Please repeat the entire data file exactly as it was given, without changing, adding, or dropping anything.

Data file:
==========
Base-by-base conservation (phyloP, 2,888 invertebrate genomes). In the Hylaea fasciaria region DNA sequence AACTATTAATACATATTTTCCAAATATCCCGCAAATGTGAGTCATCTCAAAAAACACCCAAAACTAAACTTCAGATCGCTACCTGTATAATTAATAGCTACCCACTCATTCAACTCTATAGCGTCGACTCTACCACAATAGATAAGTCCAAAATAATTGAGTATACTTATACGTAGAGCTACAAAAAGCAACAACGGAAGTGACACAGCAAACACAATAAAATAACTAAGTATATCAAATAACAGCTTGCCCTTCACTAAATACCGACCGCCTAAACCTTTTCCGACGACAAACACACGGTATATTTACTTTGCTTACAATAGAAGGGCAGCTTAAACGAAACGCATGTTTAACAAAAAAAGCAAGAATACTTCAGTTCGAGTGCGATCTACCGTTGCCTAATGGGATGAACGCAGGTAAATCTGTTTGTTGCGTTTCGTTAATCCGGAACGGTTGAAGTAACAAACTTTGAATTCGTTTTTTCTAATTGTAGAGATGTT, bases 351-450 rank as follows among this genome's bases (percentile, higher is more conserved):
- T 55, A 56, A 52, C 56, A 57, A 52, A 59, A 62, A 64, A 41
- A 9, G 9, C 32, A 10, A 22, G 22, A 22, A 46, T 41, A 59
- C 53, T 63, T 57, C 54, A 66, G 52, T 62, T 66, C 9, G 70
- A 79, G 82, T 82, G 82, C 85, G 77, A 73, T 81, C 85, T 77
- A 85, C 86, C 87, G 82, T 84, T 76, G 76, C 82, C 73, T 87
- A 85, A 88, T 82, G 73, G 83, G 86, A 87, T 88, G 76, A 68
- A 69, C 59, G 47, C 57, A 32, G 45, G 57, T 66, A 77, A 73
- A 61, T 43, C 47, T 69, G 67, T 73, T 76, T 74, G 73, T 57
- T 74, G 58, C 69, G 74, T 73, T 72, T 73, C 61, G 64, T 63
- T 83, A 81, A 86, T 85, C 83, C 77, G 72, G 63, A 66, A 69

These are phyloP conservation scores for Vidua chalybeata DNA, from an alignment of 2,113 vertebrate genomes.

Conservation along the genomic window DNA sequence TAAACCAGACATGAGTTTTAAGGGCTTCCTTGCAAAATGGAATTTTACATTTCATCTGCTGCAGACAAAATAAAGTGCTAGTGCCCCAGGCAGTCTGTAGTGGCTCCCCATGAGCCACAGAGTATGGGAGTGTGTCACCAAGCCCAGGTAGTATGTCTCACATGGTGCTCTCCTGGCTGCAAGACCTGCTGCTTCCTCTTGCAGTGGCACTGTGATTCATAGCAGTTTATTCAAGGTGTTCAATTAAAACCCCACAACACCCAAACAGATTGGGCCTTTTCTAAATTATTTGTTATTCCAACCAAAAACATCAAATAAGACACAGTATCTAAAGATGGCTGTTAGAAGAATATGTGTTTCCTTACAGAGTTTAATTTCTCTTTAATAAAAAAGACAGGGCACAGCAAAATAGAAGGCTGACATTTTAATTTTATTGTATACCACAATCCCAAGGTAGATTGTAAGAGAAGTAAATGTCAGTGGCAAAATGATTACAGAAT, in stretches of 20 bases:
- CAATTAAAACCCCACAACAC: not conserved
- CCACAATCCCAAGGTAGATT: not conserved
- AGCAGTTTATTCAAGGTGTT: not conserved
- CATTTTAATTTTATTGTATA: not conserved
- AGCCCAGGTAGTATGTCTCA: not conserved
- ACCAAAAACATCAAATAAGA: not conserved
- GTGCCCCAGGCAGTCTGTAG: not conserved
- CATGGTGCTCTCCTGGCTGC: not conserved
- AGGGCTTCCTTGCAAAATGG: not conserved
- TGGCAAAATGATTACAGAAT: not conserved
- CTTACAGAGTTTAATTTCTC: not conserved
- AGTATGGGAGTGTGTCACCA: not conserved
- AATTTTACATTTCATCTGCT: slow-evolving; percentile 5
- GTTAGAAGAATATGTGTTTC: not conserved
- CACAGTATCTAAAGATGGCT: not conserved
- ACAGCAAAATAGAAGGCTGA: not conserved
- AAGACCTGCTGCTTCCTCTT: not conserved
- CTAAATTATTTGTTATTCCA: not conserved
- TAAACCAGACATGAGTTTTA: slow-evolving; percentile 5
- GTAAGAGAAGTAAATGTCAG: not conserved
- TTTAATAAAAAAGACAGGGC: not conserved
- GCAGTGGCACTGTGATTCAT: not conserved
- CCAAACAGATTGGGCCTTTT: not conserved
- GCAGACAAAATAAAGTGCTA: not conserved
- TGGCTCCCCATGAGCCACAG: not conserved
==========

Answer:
Base-by-base conservation (phyloP, 2,888 invertebrate genomes). In the Hylaea fasciaria region DNA sequence AACTATTAATACATATTTTCCAAATATCCCGCAAATGTGAGTCATCTCAAAAAACACCCAAAACTAAACTTCAGATCGCTACCTGTATAATTAATAGCTACCCACTCATTCAACTCTATAGCGTCGACTCTACCACAATAGATAAGTCCAAAATAATTGAGTATACTTATACGTAGAGCTACAAAAAGCAACAACGGAAGTGACACAGCAAACACAATAAAATAACTAAGTATATCAAATAACAGCTTGCCCTTCACTAAATACCGACCGCCTAAACCTTTTCCGACGACAAACACACGGTATATTTACTTTGCTTACAATAGAAGGGCAGCTTAAACGAAACGCATGTTTAACAAAAAAAGCAAGAATACTTCAGTTCGAGTGCGATCTACCGTTGCCTAATGGGATGAACGCAGGTAAATCTGTTTGTTGCGTTTCGTTAATCCGGAACGGTTGAAGTAACAAACTTTGAATTCGTTTTTTCTAATTGTAGAGATGTT, bases 351-450 rank as follows among this genome's bases (percentile, higher is more conserved):
- T 55, A 56, A 52, C 56, A 57, A 52, A 59, A 62, A 64, A 41
- A 9, G 9, C 32, A 10, A 22, G 22, A 22, A 46, T 41, A 59
- C 53, T 63, T 57, C 54, A 66, G 52, T 62, T 66, C 9, G 70
- A 79, G 82, T 82, G 82, C 85, G 77, A 73, T 81, C 85, T 77
- A 85, C 86, C 87, G 82, T 84, T 76, G 76, C 82, C 73, T 87
- A 85, A 88, T 82, G 73, G 83, G 86, A 87, T 88, G 76, A 68
- A 69, C 59, G 47, C 57, A 32, G 45, G 57, T 66, A 77, A 73
- A 61, T 43, C 47, T 69, G 67, T 73, T 76, T 74, G 73, T 57
- T 74, G 58, C 69, G 74, T 73, T 72, T 73, C 61, G 64, T 63
- T 83, A 81, A 86, T 85, C 83, C 77, G 72, G 63, A 66, A 69

These are phyloP conservation scores for Vidua chalybeata DNA, from an alignment of 2,113 vertebrate genomes.

Conservation along the genomic window DNA sequence TAAACCAGACATGAGTTTTAAGGGCTTCCTTGCAAAATGGAATTTTACATTTCATCTGCTGCAGACAAAATAAAGTGCTAGTGCCCCAGGCAGTCTGTAGTGGCTCCCCATGAGCCACAGAGTATGGGAGTGTGTCACCAAGCCCAGGTAGTATGTCTCACATGGTGCTCTCCTGGCTGCAAGACCTGCTGCTTCCTCTTGCAGTGGCACTGTGATTCATAGCAGTTTATTCAAGGTGTTCAATTAAAACCCCACAACACCCAAACAGATTGGGCCTTTTCTAAATTATTTGTTATTCCAACCAAAAACATCAAATAAGACACAGTATCTAAAGATGGCTGTTAGAAGAATATGTGTTTCCTTACAGAGTTTAATTTCTCTTTAATAAAAAAGACAGGGCACAGCAAAATAGAAGGCTGACATTTTAATTTTATTGTATACCACAATCCCAAGGTAGATTGTAAGAGAAGTAAATGTCAGTGGCAAAATGATTACAGAAT, in stretches of 20 bases:
- CAATTAAAACCCCACAACAC: not conserved
- CCACAATCCCAAGGTAGATT: not conserved
- AGCAGTTTATTCAAGGTGTT: not conserved
- CATTTTAATTTTATTGTATA: not conserved
- AGCCCAGGTAGTATGTCTCA: not conserved
- ACCAAAAACATCAAATAAGA: not conserved
- GTGCCCCAGGCAGTCTGTAG: not conserved
- CATGGTGCTCTCCTGGCTGC: not conserved
- AGGGCTTCCTTGCAAAATGG: not conserved
- TGGCAAAATGATTACAGAAT: not conserved
- CTTACAGAGTTTAATTTCTC: not conserved
- AGTATGGGAGTGTGTCACCA: not conserved
- AATTTTACATTTCATCTGCT: slow-evolving; percentile 5
- GTTAGAAGAATATGTGTTTC: not conserved
- CACAGTATCTAAAGATGGCT: not conserved
- ACAGCAAAATAGAAGGCTGA: not conserved
- AAGACCTGCTGCTTCCTCTT: not conserved
- CTAAATTATTTGTTATTCCA: not conserved
- TAAACCAGACATGAGTTTTA: slow-evolving; percentile 5
- GTAAGAGAAGTAAATGTCAG: not conserved
- TTTAATAAAAAAGACAGGGC: not conserved
- GCAGTGGCACTGTGATTCAT: not conserved
- CCAAACAGATTGGGCCTTTT: not conserved
- GCAGACAAAATAAAGTGCTA: not conserved
- TGGCTCCCCATGAGCCACAG: not conserved